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FARM JOURNAL FORUM TACKLES SUCCESS VS. SURVIVAL
Anyone can read the daily headlines and see that agriculture producers in the United States face many challenges and often struggle for survival. Farm Journal Corp., Philadelphia, held its eighth Farm Journal Forum late in 2003 to discuss these challenges. Themed "Agriculture's Challenge: Success or Survival?", the meeting brought together company executives, legislators, ag organizations and concerned producers.

Hugh Grant, Monsanto president and CEO, demonstrates the amount of available farmland with an apple slice during his presentation at the Farm Journal Forum.
During the two-day forum, many options for survival were discussed. Hugh Grant, president and CEO for Monsanto Company, offered his thoughts on success versus survival, saying the way to do both in agriculture today is to "feed more people healthier food with less impact on the environment."

Although this may be a lofty aspiration, many companies and organizations presented plans of cooperation and innovation to help make Grant's words of advice a reality.

Erik Fyrwald, group vice president of DuPont Agriculture and Nutrition, offered several examples of new innovations that could bring more profitability to producers. One example is a joint venture with General Mills formed with the purpose of creating a better-tasting soybean for the growing soy foods market.

Charlie Fischer, former president and CEO of Dow AgroSciences, also spoke of several innovations from his company such as healthier sunflower and canola oils, food safety products and Cargill-Dow's NatureWorks™ PLA, a commercially viable plastic made from renewable resources.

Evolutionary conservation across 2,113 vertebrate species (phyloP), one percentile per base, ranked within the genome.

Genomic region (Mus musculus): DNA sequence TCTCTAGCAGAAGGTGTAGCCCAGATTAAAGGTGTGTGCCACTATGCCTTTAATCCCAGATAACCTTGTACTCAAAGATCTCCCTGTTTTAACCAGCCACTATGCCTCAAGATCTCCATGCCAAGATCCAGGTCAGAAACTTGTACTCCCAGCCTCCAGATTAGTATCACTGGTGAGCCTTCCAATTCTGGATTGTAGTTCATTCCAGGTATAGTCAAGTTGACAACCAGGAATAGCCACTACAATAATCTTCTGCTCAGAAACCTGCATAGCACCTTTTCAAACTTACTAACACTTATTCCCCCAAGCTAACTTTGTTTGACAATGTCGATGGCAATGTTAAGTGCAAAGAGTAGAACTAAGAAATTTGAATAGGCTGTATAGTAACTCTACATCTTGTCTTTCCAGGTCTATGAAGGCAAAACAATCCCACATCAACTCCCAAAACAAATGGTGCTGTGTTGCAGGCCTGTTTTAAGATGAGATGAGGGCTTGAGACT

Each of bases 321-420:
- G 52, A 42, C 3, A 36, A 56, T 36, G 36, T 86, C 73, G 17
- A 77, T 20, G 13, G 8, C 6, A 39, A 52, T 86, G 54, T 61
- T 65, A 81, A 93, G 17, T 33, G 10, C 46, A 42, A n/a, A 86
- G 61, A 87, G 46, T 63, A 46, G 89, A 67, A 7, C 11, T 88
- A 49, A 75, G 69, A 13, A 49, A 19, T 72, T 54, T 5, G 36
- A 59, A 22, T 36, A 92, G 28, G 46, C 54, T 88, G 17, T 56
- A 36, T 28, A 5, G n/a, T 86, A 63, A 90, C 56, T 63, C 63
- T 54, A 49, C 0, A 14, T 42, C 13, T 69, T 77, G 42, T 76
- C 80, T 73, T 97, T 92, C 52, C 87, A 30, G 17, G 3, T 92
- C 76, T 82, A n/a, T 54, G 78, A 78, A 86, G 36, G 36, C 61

But despite these opportunities, Fischer pointed out that one of the challenges in innovation is the high cost of development. He explained that regulations cost a manufacturer who is registering a crop protection molecule about $84 million and approximately nine years to bring the product to market. This cost is surely felt down the chain.

Blairo Maggi, governor of the Brazilian state of Mato Grosso, told attendees of the Forum that crop production in his state will increase to 2.5 times that of 2002.
As an example of the role biotechnology can play in the future, Grant noted that Monsanto has inserted a gene from algae into canola. Scientists have found that this type of algae is the source of Omega-3 fatty acids found in some fish. In Monsanto's field trials, the canola plants have expressed 30 percent Omega-3 fatty acids, which are believed to have numerous health benefits. Despite these breakthroughs in biotechnology, Grant stressed to the audience that biotech is not the panacea for feeding future populations, but just one part of the solution.

Sonja Hillgren, Farm Journal senior vice president/editorial and Al Pell, AgDay-TV anchor, greet Agriculture Secretary Ann M. Veneman.
Consumer health is a high priority for many companies and government agencies, including the USDA. Ann M. Veneman, Agriculture Secretary, spoke at the Forum about many agriculture issues, including the obesity crisis. She said that two-thirds of U.S. adults are overweight and 15 percent of children are obese, with 300,000 deaths per year being caused by obesity. By 2010, it is expected that 40 percent of the U.S. population will be obese, Veneman said.

With this kind of problem looming, innovators in agriculture are challenged to develop food solutions and opportunities that can lead to survival for farmers as well as the American population. AM


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